Up to 70 percent of our ponds have disappeared from the British countryside in the last 100 years, so garden ponds are increasingly important for wildlife.
Of all the habitats you can create in your garden to help wildlife and promote biodiversity, a garden pond is one of the most effective.
The larger the pond the more wildlife you can expect to attract, but don’t despair. Even if you only have a small space a small container pond, in a barrel or old sink, will provide essential drinking and bathing water for birds and a habitat for insects.
If you have room for a slightly bigger pond, ensuring you have a range of marginal plant species around the pond edge will encourage a rich diversity of insects and other invertebrates. Beautiful in their own right, they also provide an important food source for birds and other animals.
Attracting Amphibians to Garden Ponds
Garden ponds are extremely important for amphibians such as frogs, toads and newts, particularly in urban areas.
March is a key month for them. This is the month when they are all officially on the move; heading back to ponds to breed. Your garden pond will provide the perfect location.
Frogs are the first to start breeding in mid to late March.
Females lay their spawn at the edge of the pond. They prefer ponds which are shaded and relatively shallow with plenty of vegetation around the margins. You will see the eggs as they start to mature. This is when the clusters of spawn swell and float to the water’s surface.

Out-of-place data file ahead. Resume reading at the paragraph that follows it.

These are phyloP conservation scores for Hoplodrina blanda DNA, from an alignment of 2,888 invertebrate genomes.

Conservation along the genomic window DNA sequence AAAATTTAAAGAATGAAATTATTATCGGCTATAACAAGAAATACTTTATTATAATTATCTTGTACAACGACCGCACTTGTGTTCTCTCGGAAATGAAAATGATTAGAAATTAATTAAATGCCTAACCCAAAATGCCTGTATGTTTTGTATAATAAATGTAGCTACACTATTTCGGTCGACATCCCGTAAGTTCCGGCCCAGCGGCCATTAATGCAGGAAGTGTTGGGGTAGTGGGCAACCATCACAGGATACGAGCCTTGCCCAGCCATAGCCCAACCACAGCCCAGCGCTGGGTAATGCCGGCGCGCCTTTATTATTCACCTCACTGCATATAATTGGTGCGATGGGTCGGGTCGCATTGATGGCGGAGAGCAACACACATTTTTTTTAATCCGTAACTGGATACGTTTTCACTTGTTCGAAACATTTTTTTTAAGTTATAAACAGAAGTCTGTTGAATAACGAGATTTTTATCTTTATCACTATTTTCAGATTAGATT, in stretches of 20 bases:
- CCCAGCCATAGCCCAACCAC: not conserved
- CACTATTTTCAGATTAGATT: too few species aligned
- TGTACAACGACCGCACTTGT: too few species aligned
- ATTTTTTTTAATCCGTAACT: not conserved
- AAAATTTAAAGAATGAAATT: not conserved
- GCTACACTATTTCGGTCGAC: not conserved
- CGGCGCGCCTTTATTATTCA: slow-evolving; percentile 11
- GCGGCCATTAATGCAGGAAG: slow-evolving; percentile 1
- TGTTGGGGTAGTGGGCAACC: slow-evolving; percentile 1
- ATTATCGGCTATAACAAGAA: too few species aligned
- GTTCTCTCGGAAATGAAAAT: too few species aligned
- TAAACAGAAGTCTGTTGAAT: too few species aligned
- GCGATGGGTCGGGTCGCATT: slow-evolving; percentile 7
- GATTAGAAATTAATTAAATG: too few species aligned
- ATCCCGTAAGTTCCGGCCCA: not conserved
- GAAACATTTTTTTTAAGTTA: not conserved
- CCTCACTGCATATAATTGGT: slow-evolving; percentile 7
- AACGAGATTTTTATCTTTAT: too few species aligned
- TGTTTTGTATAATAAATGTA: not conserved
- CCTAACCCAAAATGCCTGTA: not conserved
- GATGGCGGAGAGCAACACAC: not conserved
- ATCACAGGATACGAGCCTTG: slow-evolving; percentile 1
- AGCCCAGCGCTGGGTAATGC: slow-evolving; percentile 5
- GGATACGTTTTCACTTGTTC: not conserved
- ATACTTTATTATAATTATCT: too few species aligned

There’s no such thing as too much frogspawn, so don’t worry if your pond seems to be full of it! Only one in 50 of the eggs laid will survive to adulthood, so the more the better. Don’t be tempted to transfer frog spawn to different sites; this can spread disease and will reduce the survival rate of the eggs.
Toads start to mate a couple of weeks after frogs.
Towards the end of March, they start to migrate back to their ‘ancestral’ pond site (the pond where they were spawned). They are heading ‘home’ to find a mate and reproduce.
It is the male toads who arrive first and wait for females. Toad spawn is easy to distinguish from frog spawn. It will appear as ‘ribbons’ of spawn around the stems of water weeds such as marsh marigold and water violet, rather than ‘mats’ of spawn floating at the pond edge.
Newts are the last to head to ponds to breed. They feed on frogspawn and tadpoles, so they time their return for when there is plenty of food around.
The best way to look for newts is to shine a torch in your pond in the evening. You may be lucky and catch the male newts performing their courtship dance.
Newt eggs are laid individually. The female carefully wraps each one in the leaves of pond plants such as water forget-me-not to protect them.
There are a few key plants to introduce into your pond in March which will help attract breeding amphibians. Brooklime and water forget-me-not will attract newts, and submerged plants such as hornwort and curled pondweed, will shelter frog, toad and newt tadpoles from predators and oxygenate the water.
Remember, amphibians are gardeners’ friends – as adults they love to eat slugs, so will keep the populations down naturally and protect your plants.